Russian and Chinese dwarf hamsters have been battling for ages. O.K. not really, but a battle of sorts has been happening. For a long time, pet owners have been battling with the decision between owning Russian dwarf hamsters or Chinese dwarf hamsters. I myself love both so much I would never be able to choose one over the other. In this article I’ll go over both kinds hamsters and a few of their differences and similarities.
The most noticeable difference between these two kinds of hamsters is appearance. Sure they are both very cute and very small, but they also look very different. The Chinese dwarf hamster looks more mouse-like than other hamsters. He actually has a tiny tail (about an inch long). He’s also more slender than the Russian dwarf hamster, who sometimes looks more like a small hamster-ball. They’re both around the same size, about four inches long, although there are species of Russian hamsters that are much smaller (the Robo Russian dwarf hamster only grows to about two inches long).
One of my favorite parts about both Russian and Chinese hamsters are their fur patterns. They both have oh-so-magnificent colors and patterns, but they are very different from each other. The Chinese hamster usually has a black line that runs down his spine and a belly that is white. Other Chinese hamsters have spots of color distributed across their backs. Russian dwarf hamsters, on the other hand, come in a whole slew of colors and patterns. This is because they’ve been bred specifically as beautiful pets for many generations. They range in colors from white to sandy brown to dark grey and have a number of different patterns that also including a dominant stripe down the back similar to that of the Chinese hamster.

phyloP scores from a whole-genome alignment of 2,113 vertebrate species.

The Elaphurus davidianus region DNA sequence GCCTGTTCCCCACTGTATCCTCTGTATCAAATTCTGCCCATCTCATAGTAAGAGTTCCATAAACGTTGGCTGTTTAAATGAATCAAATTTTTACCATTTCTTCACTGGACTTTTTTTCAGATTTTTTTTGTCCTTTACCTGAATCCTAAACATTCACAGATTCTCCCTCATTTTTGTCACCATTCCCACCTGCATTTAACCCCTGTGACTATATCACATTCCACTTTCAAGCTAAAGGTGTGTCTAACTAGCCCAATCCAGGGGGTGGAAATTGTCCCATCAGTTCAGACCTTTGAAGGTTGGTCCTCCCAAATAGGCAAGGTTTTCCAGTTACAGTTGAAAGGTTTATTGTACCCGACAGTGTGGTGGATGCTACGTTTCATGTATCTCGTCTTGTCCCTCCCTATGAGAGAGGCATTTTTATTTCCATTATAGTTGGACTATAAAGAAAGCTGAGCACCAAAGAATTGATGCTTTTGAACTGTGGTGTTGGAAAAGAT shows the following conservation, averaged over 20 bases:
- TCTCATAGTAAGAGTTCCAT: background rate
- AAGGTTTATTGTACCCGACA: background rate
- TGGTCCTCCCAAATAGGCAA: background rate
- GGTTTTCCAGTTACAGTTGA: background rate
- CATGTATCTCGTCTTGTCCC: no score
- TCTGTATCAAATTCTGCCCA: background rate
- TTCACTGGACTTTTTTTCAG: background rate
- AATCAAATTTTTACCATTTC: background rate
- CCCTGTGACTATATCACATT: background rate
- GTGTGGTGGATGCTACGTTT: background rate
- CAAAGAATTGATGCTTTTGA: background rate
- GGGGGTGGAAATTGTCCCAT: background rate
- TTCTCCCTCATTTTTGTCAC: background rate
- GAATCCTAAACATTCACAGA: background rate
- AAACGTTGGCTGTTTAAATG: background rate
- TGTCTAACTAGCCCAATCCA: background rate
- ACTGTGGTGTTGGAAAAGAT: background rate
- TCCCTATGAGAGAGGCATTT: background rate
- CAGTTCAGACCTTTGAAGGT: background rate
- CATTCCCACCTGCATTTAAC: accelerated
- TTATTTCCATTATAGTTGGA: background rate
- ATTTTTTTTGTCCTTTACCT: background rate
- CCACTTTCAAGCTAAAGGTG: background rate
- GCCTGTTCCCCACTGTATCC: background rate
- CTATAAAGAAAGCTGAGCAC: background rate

Not only do Russian dwarf hamsters differ in appearance from Chinese dwarf hamsters, they also have a great difference in behavior as well. One major difference between the two is that Russian dwarf hamsters are more social while Chinese hamsters are sometimes a bit anti social and have trouble with their roommates (especially the females!). But although they may be a bit less social, the Chinese hamsters are also less problematic in that you shouldn’t have to worry about them nipping at you. This is something that the Russian dwarf hamsters tend to do more.
As you can see, Chinese dwarf hamsters and Russian dwarf hamsters are both very similar and very different at the same time. They are both great pets to own and I would suggest you give them both a chance (although Chinese hamsters are harder to find so you might have your decision made for you).